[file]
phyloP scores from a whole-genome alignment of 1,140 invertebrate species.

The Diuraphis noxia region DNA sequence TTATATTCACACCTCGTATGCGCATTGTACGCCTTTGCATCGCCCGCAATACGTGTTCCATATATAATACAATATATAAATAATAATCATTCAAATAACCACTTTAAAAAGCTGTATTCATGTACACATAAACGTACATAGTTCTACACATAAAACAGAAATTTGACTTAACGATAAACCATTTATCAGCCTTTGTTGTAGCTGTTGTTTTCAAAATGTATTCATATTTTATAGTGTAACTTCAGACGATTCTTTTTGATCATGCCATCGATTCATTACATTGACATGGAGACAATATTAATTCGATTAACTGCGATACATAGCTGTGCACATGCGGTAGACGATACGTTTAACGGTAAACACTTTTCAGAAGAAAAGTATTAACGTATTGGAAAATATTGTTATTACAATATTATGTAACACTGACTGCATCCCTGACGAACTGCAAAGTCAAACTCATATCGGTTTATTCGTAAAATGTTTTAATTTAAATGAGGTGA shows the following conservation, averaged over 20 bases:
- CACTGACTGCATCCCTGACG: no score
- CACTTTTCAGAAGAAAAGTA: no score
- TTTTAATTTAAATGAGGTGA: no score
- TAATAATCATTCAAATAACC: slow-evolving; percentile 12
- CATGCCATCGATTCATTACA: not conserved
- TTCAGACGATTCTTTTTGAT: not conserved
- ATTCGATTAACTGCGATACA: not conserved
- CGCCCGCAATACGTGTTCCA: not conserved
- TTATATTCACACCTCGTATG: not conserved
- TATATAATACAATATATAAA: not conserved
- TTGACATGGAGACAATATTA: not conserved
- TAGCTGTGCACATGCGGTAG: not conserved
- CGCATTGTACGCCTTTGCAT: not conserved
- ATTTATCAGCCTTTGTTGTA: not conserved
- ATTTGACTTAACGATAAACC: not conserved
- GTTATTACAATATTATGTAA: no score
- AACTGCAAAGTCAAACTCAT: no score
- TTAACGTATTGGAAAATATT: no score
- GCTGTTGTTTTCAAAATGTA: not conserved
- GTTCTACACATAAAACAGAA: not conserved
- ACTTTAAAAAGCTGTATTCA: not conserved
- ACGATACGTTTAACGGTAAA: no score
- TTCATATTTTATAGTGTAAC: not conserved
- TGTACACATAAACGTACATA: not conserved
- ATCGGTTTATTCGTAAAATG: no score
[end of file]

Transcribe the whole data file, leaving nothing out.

phyloP scores from a whole-genome alignment of 1,140 invertebrate species.

The Diuraphis noxia region DNA sequence TTATATTCACACCTCGTATGCGCATTGTACGCCTTTGCATCGCCCGCAATACGTGTTCCATATATAATACAATATATAAATAATAATCATTCAAATAACCACTTTAAAAAGCTGTATTCATGTACACATAAACGTACATAGTTCTACACATAAAACAGAAATTTGACTTAACGATAAACCATTTATCAGCCTTTGTTGTAGCTGTTGTTTTCAAAATGTATTCATATTTTATAGTGTAACTTCAGACGATTCTTTTTGATCATGCCATCGATTCATTACATTGACATGGAGACAATATTAATTCGATTAACTGCGATACATAGCTGTGCACATGCGGTAGACGATACGTTTAACGGTAAACACTTTTCAGAAGAAAAGTATTAACGTATTGGAAAATATTGTTATTACAATATTATGTAACACTGACTGCATCCCTGACGAACTGCAAAGTCAAACTCATATCGGTTTATTCGTAAAATGTTTTAATTTAAATGAGGTGA shows the following conservation, averaged over 20 bases:
- CACTGACTGCATCCCTGACG: no score
- CACTTTTCAGAAGAAAAGTA: no score
- TTTTAATTTAAATGAGGTGA: no score
- TAATAATCATTCAAATAACC: slow-evolving; percentile 12
- CATGCCATCGATTCATTACA: not conserved
- TTCAGACGATTCTTTTTGAT: not conserved
- ATTCGATTAACTGCGATACA: not conserved
- CGCCCGCAATACGTGTTCCA: not conserved
- TTATATTCACACCTCGTATG: not conserved
- TATATAATACAATATATAAA: not conserved
- TTGACATGGAGACAATATTA: not conserved
- TAGCTGTGCACATGCGGTAG: not conserved
- CGCATTGTACGCCTTTGCAT: not conserved
- ATTTATCAGCCTTTGTTGTA: not conserved
- ATTTGACTTAACGATAAACC: not conserved
- GTTATTACAATATTATGTAA: no score
- AACTGCAAAGTCAAACTCAT: no score
- TTAACGTATTGGAAAATATT: no score
- GCTGTTGTTTTCAAAATGTA: not conserved
- GTTCTACACATAAAACAGAA: not conserved
- ACTTTAAAAAGCTGTATTCA: not conserved
- ACGATACGTTTAACGGTAAA: no score
- TTCATATTTTATAGTGTAAC: not conserved
- TGTACACATAAACGTACATA: not conserved
- ATCGGTTTATTCGTAAAATG: no score